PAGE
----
If such a scenario was to unfold, despite the fact that banks have more capital and liquidity than in the past, it is plausible that their resilience might eventually be tested. Declines in asset prices are likely to result in losses in the investment portfolios of banks (especially with respect to risky assets), while rising bond yields for highly indebted governments might just remind us of the sovereign-financial sector nexus, which provided so much pain in the course of the euro area crisis. In addition, the longer the pause in economic activity, the more likely it is that the banking sector will register credit losses on their lending portfolios to companies and households, especially the more vulnerable ones (e.g. think of energy companies and falling oil prices or a shutdown factory that nonetheless still has to pay its workers and debt). Finally, lower bank profitability would imply—by default—that banks will have less income (and potentially reserves) against which to write-off losses resulting from the above.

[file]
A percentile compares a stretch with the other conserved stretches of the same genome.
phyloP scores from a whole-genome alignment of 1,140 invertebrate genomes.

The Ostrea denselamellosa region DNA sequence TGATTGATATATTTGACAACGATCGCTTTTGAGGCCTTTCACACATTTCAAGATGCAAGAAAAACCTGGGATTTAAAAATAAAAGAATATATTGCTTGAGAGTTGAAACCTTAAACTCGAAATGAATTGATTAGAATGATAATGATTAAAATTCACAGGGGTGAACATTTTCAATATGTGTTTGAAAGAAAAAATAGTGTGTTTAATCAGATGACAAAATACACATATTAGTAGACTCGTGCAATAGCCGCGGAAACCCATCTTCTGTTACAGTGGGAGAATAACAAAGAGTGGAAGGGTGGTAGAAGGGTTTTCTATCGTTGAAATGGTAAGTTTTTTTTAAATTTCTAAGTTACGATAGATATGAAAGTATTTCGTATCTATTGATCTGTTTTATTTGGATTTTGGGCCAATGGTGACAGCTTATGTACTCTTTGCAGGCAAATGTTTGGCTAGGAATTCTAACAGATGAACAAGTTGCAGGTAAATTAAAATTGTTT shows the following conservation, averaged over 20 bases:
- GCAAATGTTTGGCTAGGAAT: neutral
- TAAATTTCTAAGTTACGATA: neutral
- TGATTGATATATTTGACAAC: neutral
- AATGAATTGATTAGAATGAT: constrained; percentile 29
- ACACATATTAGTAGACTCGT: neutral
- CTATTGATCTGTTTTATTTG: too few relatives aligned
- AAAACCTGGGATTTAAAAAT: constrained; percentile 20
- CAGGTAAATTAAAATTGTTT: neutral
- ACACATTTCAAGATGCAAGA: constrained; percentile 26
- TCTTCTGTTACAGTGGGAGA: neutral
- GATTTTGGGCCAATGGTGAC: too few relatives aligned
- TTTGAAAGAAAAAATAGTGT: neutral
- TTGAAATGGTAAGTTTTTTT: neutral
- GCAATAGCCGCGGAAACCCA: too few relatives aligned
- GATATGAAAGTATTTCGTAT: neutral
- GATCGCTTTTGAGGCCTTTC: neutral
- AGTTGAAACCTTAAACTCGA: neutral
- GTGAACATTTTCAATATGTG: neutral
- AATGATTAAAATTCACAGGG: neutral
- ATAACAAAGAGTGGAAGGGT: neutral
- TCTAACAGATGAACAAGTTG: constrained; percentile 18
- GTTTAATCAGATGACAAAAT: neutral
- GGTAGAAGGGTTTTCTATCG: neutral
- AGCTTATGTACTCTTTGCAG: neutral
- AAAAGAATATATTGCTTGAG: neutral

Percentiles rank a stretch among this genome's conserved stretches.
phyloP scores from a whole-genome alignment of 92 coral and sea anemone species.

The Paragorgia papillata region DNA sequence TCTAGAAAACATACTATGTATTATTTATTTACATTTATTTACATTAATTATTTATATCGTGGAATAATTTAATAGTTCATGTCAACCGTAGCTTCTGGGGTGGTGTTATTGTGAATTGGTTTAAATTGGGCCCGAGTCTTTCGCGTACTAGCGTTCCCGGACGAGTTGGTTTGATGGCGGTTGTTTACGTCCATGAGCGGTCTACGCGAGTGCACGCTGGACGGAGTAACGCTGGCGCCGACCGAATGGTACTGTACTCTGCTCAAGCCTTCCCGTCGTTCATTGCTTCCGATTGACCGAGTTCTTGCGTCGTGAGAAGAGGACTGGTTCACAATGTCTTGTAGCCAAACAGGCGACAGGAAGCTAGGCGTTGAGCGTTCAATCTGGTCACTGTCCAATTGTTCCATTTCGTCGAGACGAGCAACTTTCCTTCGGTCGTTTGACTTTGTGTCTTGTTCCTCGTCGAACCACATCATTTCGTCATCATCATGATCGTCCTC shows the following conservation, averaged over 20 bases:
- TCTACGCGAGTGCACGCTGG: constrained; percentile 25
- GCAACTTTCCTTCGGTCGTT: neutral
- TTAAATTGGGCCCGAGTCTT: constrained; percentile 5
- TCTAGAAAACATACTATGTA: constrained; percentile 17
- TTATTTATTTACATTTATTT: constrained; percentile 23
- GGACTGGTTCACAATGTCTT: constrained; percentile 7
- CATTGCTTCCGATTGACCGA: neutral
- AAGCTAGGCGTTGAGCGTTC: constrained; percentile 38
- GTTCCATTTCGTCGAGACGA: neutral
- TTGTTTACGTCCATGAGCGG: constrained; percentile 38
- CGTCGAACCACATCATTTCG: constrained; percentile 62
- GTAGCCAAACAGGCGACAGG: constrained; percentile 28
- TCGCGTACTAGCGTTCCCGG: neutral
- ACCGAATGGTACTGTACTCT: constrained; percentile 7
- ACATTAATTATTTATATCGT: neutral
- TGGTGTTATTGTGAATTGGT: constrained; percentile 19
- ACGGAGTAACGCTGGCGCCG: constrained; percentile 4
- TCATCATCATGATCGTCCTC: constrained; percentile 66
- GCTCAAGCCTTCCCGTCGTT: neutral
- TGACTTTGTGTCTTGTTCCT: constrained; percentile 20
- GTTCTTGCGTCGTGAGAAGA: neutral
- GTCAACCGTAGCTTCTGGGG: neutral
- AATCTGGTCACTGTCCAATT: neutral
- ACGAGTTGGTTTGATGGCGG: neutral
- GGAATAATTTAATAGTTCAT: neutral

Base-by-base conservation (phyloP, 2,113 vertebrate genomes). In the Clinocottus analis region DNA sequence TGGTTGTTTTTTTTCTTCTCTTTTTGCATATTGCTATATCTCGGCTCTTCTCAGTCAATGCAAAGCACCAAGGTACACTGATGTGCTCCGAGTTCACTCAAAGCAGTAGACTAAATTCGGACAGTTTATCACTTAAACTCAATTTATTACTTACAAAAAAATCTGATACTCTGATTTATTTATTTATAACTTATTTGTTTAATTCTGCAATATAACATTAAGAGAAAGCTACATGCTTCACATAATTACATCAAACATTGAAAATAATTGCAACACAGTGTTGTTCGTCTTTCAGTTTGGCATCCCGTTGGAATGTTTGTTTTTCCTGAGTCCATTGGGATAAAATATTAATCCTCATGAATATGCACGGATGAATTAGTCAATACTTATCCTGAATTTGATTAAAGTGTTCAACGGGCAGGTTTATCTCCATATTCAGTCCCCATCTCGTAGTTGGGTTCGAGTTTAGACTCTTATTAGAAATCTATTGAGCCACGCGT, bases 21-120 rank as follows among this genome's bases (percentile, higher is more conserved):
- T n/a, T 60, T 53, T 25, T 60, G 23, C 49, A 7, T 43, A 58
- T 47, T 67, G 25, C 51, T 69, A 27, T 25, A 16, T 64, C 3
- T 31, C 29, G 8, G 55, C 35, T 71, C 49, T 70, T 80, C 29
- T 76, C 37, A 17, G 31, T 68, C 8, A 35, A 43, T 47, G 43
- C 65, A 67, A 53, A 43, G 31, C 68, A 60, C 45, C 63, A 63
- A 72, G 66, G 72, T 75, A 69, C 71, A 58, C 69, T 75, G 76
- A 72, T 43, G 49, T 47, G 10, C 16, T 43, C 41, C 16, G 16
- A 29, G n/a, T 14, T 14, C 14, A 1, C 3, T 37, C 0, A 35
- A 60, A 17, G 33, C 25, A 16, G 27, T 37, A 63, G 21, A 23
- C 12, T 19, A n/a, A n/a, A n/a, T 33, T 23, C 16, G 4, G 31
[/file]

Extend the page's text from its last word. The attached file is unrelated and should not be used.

Actually, looking at the market reaction of bank stock prices during the unfolding of the pandemic, we observe large declines, which indicate investor concern regarding the prospects of the sector. Interestingly, Figure 6 seems to suggest that bank capitalisations fell more in 2020 than during the GFC in several parts of the world.

Figure 6.

Decline in bank market capitalisation. Source: IMF, global financial stability overview, April 2020.